by Chad Langin
Scientists have been exploring planets, stars, and other celestial bodies for as long ago as anyone can remember. They often use ground equipment including optical telescopes and space equipment, such as the Hubble Space Telescope, to make new discoveries. As technology continues to advance at a rapid rate, scientists are now able to study distant galaxies and phenomena such as black holes and neutron stars. More importantly, they are able to determine if there are other Earth-like planets out there. In fact, an international team of scientists led by the University of Montreal recently announced the discovery of an oceanic planet with the potential for life.
TOI-1452 b is a planet slightly larger than our planet and orbits a red dwarf star about 100 light-years away. according to IOP Science By the astronomical journal, the planet is likely rocky and receives twice as much radiation as Earth. Due to the fact that TOI-1452 b receives moderate radiation, it makes a great candidate for an ocean planet.
While they are studying TOI-1452b, Scientists It revealed that a possible ocean planet orbits one of two small stars in a binary system in the constellation of Draco. The planet appears to be located within the habitable zone of its star, which means that it is neither too hot nor too cold for the presence of liquid water. In fact, one simulation of TOI-1452 b, developed by computer modeling specialists in the team of scientists, showed that water can make up up to 30% of the planet’s mass. By comparison, Earth’s oceans make up less than 1% even though 70% of its surface is water.
The Astronomical Journal reported that TOI-1452 b completes the orbit of its star every 11 days, which is considered a year on the planet. It receives roughly the same amount of light from its star as Venus does from our sun. The star around which the ocean planet orbits is smaller and cooler than our sun and is estimated to be in an orbit of 1,400 years.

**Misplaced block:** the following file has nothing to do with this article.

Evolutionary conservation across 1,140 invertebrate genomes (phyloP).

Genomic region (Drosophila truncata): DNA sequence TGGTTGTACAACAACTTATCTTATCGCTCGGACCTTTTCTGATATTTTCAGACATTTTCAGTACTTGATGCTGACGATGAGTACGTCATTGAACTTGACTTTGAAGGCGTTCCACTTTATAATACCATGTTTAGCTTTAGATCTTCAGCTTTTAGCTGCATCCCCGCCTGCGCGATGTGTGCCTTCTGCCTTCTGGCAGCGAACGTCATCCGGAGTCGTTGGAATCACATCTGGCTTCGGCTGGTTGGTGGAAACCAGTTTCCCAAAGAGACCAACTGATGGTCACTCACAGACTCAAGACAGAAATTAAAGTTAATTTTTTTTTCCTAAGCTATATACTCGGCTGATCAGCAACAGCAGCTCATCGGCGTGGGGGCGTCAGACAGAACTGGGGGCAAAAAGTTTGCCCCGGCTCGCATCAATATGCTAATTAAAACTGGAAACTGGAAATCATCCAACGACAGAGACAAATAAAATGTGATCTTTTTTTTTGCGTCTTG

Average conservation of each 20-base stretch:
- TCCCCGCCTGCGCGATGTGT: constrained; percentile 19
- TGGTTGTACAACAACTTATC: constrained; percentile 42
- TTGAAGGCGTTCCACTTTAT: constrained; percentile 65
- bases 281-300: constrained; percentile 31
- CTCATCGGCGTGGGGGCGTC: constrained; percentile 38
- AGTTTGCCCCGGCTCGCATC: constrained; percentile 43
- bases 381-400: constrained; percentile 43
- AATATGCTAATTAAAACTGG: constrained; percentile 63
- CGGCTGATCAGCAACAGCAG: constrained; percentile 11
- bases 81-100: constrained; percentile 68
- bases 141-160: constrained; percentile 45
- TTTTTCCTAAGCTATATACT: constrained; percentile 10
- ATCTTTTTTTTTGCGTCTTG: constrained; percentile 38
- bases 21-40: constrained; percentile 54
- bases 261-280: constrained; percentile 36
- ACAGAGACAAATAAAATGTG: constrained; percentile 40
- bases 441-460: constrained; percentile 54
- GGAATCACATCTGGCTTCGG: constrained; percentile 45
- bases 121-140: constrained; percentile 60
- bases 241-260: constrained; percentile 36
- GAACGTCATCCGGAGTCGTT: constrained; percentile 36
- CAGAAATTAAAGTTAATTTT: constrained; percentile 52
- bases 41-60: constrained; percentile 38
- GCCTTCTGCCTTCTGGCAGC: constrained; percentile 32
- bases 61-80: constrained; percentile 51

TOI-1452 b was discovered by NASA James Webb Space TelescopeIt is the largest and most complex space telescope ever built. It is able to collect light that travels 13.5 billion years ago. The Webb telescope is able to see directly through huge clouds of dust that obscure the view of most other telescopes due to their collection of infrared light. It is 100 times more powerful than the Hubble Space Telescope, and powerful enough to search for water vapor in the atmospheres of planets orbiting other stars. In other words, an advanced telescope can locate a surrounding planet hundreds of light years away.
The discovery of TOI-1452 b is an extraordinary feat for scientists. “TOI-1452 b is one of the best candidates for the oceanic planet we have discovered so far,” said Charles Cadieux, Ph.D. student in University of Montreal.
Scientists have long hoped to discover an ocean planet with Earth-like qualities, and although they have identified some planets likely to contain water, confirmation is difficult given the distance. It is curious that although TOI-1452 b is located at a distance of about 100 light-years, this is very close in astronomical terms. Hopefully, as technology continues to advance, scientists will be able to make more frequent discoveries, including long-awaited evidence of extraterrestrial life.